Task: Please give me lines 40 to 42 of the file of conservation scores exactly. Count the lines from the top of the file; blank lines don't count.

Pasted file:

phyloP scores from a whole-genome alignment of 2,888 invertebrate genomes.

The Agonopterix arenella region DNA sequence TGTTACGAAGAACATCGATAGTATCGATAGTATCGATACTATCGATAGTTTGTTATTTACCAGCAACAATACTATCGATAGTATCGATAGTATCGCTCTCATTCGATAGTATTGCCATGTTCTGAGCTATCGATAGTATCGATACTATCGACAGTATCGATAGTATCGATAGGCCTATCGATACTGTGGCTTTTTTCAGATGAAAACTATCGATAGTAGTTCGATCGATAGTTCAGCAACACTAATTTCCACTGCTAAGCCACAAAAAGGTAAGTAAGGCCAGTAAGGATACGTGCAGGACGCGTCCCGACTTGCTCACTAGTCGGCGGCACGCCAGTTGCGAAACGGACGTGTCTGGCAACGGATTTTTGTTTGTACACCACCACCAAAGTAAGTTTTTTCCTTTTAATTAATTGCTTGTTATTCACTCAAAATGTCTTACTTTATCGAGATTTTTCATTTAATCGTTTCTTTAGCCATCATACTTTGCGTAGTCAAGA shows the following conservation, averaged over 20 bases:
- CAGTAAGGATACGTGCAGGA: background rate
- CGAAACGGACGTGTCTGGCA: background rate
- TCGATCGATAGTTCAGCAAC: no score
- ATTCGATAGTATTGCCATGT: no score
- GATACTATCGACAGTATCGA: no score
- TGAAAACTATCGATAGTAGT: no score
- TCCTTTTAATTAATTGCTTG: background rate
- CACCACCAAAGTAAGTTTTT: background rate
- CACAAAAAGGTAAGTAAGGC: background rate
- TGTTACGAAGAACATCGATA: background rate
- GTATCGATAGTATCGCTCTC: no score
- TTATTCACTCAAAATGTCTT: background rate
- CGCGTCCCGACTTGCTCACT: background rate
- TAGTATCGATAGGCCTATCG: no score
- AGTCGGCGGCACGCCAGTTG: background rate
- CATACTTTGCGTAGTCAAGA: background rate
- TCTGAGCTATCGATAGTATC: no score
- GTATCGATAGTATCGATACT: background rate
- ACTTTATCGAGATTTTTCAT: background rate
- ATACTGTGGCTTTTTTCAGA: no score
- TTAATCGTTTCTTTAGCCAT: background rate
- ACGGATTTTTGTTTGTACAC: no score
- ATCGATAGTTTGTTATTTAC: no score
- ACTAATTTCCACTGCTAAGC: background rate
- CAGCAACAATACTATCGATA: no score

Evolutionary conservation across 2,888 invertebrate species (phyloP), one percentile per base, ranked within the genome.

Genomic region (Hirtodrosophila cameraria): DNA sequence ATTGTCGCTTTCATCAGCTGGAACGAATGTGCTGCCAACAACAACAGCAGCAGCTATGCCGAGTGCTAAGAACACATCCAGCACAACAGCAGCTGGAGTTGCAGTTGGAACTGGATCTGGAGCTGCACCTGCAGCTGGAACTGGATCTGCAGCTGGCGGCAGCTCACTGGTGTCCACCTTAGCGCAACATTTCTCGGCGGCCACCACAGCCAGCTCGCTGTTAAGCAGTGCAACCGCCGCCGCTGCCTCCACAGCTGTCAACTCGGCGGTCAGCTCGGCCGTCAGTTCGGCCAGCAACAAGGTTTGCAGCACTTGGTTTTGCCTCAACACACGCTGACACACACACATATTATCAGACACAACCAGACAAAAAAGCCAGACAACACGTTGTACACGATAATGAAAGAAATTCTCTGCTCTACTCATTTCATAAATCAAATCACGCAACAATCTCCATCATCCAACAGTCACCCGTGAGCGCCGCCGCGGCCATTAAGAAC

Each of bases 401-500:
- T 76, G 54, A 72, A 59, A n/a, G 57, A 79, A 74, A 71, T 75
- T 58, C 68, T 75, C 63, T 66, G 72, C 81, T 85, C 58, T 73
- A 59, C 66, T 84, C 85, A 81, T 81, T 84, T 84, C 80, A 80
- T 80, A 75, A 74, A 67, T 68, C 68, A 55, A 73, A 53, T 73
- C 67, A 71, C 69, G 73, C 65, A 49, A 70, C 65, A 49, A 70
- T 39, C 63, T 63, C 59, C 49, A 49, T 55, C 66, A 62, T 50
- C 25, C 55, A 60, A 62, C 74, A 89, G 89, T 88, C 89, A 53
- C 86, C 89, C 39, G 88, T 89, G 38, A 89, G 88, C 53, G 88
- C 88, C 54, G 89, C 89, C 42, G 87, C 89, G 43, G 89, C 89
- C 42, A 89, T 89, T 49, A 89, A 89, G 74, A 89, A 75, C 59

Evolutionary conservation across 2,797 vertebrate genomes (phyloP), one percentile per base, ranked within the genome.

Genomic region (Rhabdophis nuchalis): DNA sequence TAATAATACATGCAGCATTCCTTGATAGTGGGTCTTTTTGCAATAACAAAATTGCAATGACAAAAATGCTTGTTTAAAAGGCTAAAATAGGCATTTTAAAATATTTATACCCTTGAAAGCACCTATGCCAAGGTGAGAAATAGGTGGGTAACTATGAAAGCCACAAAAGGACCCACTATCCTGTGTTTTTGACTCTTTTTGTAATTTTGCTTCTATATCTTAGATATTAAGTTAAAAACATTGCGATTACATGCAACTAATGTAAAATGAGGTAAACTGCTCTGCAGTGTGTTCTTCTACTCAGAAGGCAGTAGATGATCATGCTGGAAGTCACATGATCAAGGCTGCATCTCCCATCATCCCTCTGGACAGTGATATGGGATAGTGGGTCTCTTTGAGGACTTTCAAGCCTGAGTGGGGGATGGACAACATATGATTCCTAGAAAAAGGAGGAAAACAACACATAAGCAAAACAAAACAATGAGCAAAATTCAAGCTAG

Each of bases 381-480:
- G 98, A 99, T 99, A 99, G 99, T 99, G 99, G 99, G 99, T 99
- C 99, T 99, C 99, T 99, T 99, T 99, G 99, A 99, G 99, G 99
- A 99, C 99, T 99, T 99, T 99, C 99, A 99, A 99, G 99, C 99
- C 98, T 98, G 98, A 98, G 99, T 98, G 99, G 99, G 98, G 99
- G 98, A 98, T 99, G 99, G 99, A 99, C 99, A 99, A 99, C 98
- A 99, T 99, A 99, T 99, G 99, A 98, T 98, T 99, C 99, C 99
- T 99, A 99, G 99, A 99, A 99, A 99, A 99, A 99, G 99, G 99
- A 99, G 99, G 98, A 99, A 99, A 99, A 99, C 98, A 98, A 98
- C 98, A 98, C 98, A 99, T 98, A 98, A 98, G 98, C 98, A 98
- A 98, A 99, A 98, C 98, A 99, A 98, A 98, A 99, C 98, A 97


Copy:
- C 42, A 89, T 89, T 49, A 89, A 89, G 74, A 89, A 75, C 59

Evolutionary conservation across 2,797 vertebrate genomes (phyloP), one percentile per base, ranked within the genome.

Genomic region (Rhabdophis nuchalis): DNA sequence TAATAATACATGCAGCATTCCTTGATAGTGGGTCTTTTTGCAATAACAAAATTGCAATGACAAAAATGCTTGTTTAAAAGGCTAAAATAGGCATTTTAAAATATTTATACCCTTGAAAGCACCTATGCCAAGGTGAGAAATAGGTGGGTAACTATGAAAGCCACAAAAGGACCCACTATCCTGTGTTTTTGACTCTTTTTGTAATTTTGCTTCTATATCTTAGATATTAAGTTAAAAACATTGCGATTACATGCAACTAATGTAAAATGAGGTAAACTGCTCTGCAGTGTGTTCTTCTACTCAGAAGGCAGTAGATGATCATGCTGGAAGTCACATGATCAAGGCTGCATCTCCCATCATCCCTCTGGACAGTGATATGGGATAGTGGGTCTCTTTGAGGACTTTCAAGCCTGAGTGGGGGATGGACAACATATGATTCCTAGAAAAAGGAGGAAAACAACACATAAGCAAAACAAAACAATGAGCAAAATTCAAGCTAG